American Woman's Home

American Woman's Home

by Catharine Beecher, Harriet Stowe
     
 

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Published in 1869 by the indomitable Beecher sisters, The American Woman's Home is remarkable for both its philosophy and its practicality. A pioneering work of scientific kitchen planning, the book's recommendation for specific work areas, built-in cupboards and shelves, and continuous work surfaces are ideals that, while new at the time, are taken for granted

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Overview

Published in 1869 by the indomitable Beecher sisters, The American Woman's Home is remarkable for both its philosophy and its practicality. A pioneering work of scientific kitchen planning, the book's recommendation for specific work areas, built-in cupboards and shelves, and continuous work surfaces are ideals that, while new at the time, are taken for granted today. The work presupposes a servantless home and teaches the homemaker basic skills on how to cope with such inventions as stoves and refrigerators, as well as providing information on healthful food and drink, care of the sick, and care of the home. While the few recipes included are mainly medicinal, this is an important work of social and food history.

Product Details

ISBN-13:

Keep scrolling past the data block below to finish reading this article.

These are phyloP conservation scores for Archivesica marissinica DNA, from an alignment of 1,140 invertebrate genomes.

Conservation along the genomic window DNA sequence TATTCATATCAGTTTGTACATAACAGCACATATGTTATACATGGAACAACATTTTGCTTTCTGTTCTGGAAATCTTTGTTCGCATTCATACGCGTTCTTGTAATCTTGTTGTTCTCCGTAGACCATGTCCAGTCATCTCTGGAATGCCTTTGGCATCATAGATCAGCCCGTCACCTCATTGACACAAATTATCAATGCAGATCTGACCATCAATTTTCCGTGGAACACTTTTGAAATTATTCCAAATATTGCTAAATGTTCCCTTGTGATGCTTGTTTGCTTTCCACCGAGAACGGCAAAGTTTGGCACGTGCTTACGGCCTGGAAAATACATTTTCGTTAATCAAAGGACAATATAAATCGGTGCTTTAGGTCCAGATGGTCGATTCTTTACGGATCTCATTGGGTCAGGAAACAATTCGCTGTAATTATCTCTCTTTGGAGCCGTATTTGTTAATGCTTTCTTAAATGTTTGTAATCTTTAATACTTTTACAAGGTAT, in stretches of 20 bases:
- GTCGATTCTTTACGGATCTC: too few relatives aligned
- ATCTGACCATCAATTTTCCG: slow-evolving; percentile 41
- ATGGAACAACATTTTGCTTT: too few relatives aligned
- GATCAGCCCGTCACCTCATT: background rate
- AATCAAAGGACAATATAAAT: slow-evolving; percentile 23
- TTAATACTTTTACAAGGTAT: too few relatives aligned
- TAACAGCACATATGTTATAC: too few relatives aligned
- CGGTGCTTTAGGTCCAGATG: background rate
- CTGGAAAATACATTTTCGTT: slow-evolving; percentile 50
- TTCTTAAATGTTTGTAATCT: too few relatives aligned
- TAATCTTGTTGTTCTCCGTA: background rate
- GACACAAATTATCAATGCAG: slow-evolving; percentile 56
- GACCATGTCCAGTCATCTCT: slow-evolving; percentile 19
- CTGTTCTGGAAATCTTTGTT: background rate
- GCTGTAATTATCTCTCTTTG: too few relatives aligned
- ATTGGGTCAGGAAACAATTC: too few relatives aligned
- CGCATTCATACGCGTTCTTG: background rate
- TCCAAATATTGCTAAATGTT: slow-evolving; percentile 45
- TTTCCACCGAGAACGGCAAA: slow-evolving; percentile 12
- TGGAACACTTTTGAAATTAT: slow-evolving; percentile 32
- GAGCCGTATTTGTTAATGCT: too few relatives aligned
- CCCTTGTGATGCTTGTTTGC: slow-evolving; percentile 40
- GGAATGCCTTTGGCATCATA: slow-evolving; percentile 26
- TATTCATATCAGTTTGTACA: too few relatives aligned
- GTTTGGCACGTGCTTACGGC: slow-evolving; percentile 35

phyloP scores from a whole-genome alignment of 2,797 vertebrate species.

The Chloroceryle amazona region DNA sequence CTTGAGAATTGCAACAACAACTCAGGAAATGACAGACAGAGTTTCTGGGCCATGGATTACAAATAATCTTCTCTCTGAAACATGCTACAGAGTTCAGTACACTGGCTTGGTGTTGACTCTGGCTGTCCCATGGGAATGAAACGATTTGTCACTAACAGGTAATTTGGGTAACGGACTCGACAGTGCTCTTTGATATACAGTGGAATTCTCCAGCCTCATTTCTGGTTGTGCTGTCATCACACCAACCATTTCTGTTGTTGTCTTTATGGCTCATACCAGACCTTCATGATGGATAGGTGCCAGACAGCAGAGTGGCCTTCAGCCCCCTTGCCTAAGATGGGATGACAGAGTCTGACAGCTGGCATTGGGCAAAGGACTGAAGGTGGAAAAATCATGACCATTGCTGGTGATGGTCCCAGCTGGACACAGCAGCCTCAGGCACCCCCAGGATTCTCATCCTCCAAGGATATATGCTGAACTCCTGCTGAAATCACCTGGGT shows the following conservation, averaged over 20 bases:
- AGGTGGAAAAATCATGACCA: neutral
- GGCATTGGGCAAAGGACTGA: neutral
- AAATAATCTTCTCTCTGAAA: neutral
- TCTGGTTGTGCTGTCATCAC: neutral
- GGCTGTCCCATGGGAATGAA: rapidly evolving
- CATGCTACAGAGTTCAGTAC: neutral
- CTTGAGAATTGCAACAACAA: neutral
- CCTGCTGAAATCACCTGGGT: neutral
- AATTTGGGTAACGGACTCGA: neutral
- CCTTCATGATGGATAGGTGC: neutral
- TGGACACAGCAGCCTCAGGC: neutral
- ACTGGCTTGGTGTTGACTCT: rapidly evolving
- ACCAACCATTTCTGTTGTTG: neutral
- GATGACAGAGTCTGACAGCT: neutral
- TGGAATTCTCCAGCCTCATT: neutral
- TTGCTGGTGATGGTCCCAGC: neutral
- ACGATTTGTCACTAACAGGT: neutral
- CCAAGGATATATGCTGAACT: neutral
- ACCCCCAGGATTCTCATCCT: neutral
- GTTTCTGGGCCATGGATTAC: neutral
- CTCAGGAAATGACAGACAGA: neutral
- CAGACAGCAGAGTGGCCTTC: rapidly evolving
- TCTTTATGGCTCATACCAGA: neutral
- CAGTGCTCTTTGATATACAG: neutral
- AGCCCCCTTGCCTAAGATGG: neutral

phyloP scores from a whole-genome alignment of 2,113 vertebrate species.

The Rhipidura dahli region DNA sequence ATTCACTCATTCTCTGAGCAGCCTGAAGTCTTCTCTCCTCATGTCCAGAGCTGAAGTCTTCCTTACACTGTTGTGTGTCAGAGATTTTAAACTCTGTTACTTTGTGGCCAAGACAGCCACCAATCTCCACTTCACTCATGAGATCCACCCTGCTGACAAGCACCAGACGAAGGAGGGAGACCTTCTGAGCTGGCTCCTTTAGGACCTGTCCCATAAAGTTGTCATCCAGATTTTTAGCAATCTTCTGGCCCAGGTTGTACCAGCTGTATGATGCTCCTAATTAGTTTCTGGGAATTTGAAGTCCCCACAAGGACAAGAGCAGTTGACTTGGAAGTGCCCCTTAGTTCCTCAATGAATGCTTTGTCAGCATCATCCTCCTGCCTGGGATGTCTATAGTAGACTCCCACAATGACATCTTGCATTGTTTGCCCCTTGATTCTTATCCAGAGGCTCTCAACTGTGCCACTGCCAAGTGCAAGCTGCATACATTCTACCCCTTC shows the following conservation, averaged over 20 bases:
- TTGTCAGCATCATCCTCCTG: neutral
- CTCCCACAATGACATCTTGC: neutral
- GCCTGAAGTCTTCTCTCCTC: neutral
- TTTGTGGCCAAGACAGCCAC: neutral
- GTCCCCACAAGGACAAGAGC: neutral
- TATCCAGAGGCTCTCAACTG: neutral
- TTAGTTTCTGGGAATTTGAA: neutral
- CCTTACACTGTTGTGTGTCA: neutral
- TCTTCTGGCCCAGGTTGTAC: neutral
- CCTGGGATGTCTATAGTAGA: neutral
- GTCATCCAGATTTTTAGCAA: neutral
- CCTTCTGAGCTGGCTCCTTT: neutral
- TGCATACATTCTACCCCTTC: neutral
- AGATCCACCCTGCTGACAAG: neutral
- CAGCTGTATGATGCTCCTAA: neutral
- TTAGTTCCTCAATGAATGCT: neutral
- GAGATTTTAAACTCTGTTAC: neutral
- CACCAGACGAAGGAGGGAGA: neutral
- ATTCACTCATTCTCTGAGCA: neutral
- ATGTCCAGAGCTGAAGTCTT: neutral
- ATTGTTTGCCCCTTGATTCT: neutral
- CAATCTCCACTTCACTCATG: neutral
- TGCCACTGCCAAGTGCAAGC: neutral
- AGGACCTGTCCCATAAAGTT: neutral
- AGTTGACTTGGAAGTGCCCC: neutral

9781429011112
Publisher:
Applewood Books
Publication date:
03/25/2008
Series:
Cooking in America Series
Pages:
524
Product dimensions:
5.90(w) x 9.00(h) x 1.30(d)

Meet the Author

Catharine Esther Beecher was born on September 6, 1800 in East Hampton, New York to Roxana Foote and Reverend Lyman Beecher. A prominent educator and author, Beecher advocated for the rigorous education of women and for the elevation of their role within the domestic sphere. She was the author of numerous works on domestic management, founded five schools, and formed The American Woman's Educational Aossication (1852) and The Ladies Society for Promoting Education in the West. Catharine Beecher died in Emira, New York on May 12, 1878.

Harriet Beecher, born in Litchfield, CT in 1811, married Lane Theological Seminary professor and ardent critic of slavery Calvin Stowe in 1836. The Stowes supported the Underground Railroad, housing several runaway slaves in their home. Author of numerous fiction and non-fiction works, she is best known for “Uncle Tom's Cabin,” published in 1852.

Brief Biography

Date of Birth:
June 14, 1811
Date of Death:
July 1, 1896
Place of Birth:
Litchfield, Connecticut
Place of Death:
Hartford, Connecticut
Education:
Homeschooled

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